gr8_phk (621180) | about 2 years ago | (#43070921)

For the untrained eye, the actual images would look like noise zoomed-in at the pixel level. I'm not sure the science journalists who write and edit these things would be willing to make pixelated blobs the primary image of their article.

'cause you know, that would make the headline seem like a load of bull and disappoint readers. It doesn't do much to help the public image of the scientists either.

OTOH I saw an hour long video of some NASA woman explaining the Kepler mission. It was fan-fucking-tastic and showed how they analyze data that's just a pixel or 2 and determine how many planets some stars have. It showed how you take a visually useless image and get real information from it.

So the failing is on the authors who either don't know enough or don't care enough to write high quality stuff.

Re:Solved! (2)

Artraze (600366) | about 2 years ago | (#43069101)

> What the hell is it with these science stories of astronomers finding a picture of something that require an
> artists impression of said picture to be up front and at the top of the article?

Because they don't find a picture in the first place? They find about ~100 pixels at best from a number of different wavelengths (usually not like what we can see to boot). Most people can't really understand what's going on in such images, and they aren't generally very interesting. The artist can take data from the various images and current theory and construct a picture that looks good and gives a more meaningful representation than the raw data.
Also, if you want the actual pictures just click the second or third links (the paper and another "science story" respectively). That's usually a given so it's a bit silly to complain about the practices of a few news outlets when people wanting the raw data can so easily find it.

In this particular case, though, I will grant you that the infrared picture is uncommonly scrutable and the artist's interpretation is particularly bad. The former has a lot to do, I'd expect, with this being a particularly distant planet (~47AU, about Pluto's maximum distance) so the interference from the star is more manageable. When it comes to the hot supergiants or maybe X-ray images of black holes, for example, they often have some value.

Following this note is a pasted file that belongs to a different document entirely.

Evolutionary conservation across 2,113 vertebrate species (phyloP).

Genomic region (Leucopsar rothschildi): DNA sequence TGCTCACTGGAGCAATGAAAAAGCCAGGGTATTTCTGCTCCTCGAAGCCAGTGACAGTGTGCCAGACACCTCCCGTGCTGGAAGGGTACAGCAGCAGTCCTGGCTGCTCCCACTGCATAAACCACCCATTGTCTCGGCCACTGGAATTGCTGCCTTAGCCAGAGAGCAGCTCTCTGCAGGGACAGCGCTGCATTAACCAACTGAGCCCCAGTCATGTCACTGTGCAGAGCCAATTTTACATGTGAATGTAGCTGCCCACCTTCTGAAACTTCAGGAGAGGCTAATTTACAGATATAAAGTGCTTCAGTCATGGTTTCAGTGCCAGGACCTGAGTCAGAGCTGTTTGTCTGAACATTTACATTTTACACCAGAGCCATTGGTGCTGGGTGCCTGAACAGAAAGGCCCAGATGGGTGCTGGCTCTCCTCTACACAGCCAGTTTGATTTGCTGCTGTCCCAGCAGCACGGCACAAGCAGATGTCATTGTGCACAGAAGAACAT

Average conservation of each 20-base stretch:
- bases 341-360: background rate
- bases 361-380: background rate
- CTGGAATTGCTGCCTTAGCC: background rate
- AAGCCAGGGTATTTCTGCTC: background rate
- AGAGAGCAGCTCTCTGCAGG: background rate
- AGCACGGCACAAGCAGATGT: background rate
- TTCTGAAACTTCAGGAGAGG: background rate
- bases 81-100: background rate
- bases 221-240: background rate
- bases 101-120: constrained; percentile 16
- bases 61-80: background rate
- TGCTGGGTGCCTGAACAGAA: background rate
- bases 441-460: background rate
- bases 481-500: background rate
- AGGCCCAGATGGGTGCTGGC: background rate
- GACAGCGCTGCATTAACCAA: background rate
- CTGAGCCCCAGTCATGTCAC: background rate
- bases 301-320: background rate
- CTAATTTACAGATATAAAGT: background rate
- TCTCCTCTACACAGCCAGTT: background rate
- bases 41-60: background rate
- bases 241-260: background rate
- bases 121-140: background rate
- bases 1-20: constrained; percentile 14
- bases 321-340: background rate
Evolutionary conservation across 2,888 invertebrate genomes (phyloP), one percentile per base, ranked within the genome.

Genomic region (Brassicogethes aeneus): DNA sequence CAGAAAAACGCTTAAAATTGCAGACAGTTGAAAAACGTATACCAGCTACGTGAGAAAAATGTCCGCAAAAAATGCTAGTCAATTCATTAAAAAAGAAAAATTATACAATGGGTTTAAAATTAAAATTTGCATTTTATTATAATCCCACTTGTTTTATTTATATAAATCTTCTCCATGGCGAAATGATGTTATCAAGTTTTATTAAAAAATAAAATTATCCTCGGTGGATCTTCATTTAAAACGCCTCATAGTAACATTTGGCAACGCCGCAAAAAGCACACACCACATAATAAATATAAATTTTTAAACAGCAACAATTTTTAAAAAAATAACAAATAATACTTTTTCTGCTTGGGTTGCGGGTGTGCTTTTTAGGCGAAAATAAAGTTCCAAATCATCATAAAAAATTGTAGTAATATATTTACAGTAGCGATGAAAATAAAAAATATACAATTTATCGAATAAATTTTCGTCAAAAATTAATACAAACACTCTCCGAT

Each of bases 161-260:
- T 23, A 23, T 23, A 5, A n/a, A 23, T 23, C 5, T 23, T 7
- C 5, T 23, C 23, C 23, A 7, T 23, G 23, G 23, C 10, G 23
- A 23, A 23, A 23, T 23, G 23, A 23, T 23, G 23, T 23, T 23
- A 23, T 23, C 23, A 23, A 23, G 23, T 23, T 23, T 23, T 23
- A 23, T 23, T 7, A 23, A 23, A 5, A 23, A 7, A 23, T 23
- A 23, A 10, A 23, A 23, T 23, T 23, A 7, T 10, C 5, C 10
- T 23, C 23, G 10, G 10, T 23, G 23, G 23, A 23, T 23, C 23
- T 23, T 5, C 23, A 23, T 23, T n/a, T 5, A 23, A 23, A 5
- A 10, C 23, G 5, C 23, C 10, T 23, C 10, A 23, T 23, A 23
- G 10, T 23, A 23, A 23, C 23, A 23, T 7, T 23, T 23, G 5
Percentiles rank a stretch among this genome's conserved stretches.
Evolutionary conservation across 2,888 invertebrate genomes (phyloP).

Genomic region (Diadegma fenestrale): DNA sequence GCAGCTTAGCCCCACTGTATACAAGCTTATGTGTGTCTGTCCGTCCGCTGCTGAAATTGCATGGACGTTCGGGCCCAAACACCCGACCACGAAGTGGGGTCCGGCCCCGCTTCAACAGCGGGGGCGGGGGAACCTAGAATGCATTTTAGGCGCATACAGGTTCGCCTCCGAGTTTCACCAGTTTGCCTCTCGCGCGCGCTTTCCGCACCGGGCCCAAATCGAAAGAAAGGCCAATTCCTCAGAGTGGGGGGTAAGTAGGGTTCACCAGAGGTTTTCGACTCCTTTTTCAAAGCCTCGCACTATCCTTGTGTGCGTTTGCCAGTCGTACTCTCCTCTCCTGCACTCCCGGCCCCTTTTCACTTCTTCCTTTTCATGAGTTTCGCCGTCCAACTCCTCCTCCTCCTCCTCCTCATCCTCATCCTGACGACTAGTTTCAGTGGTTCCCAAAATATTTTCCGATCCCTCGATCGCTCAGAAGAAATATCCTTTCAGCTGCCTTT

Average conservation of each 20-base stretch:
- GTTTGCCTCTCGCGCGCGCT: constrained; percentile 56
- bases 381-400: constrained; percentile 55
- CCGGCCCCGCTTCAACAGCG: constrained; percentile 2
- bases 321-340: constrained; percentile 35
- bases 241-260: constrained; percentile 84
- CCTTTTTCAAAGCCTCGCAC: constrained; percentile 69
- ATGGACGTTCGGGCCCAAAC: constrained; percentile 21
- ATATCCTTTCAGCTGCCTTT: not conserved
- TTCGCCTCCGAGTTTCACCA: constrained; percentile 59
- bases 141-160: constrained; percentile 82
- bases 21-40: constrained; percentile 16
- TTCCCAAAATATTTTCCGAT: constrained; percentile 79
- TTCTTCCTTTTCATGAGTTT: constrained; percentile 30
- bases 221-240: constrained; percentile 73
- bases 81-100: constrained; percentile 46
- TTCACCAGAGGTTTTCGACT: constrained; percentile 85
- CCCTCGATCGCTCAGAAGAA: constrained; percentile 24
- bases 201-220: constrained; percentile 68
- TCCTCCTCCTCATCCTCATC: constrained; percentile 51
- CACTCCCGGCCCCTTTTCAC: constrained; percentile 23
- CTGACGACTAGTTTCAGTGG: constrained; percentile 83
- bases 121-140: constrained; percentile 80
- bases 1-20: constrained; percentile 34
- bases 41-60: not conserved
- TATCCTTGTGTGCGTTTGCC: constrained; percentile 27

> I hate to imagine what the artist's impression of the Pale Blue Dot [wikipedia.org] photo would look like today.

I guess this is hyperbole because obviously what makes the Pale Blue Dot interesting is that it's a real photo from far away. There's no value in an artists interpretation because we already know what Earth looks like. If we didn't, though, and the Pale Blue Dot was the best image we had, I'd probably like to see an artists interpretation, based sampling spectographic information, distance from the sun, etc to come up with what the planet might look like.

Re:Solved! (1)

Anonymous Coward | about 2 years ago | (#43065061)

Bingo.

If I wanted an artists conception of something I could visit the Louvre.

Fucking crap article from /. and the link

Re:Solved! (1)

AliasMarlowe (1042386) | about 2 years ago | (#43065541)

If I wanted an artists conception of something I could visit the Louvre.

Luckily, the actual paper [google.com] can be found though a link in TFA. The images in question are at the top of pages 3 and 4. An artist's impression was probably thought necessary for the less erudite (i.e. the ignorant masses, including most graduates in business and liberal arts).

Re:Solved! (1)

stephanruby (542433) | about 2 years ago | (#43065477)

You mean this picture [bit.ly] ? I don't see it.

Baby Huey? (-1)

Anonymous Coward | about 2 years ago | (#43064467)

Sell the IP holders the naming rights?

*shrugs* would sure beat getting sued over just using a name like that which should have long since been public domain. Now what other big baby names could they tell them they are in competition with for the naming rights? Of course could just call it a parody and move along but IANAL.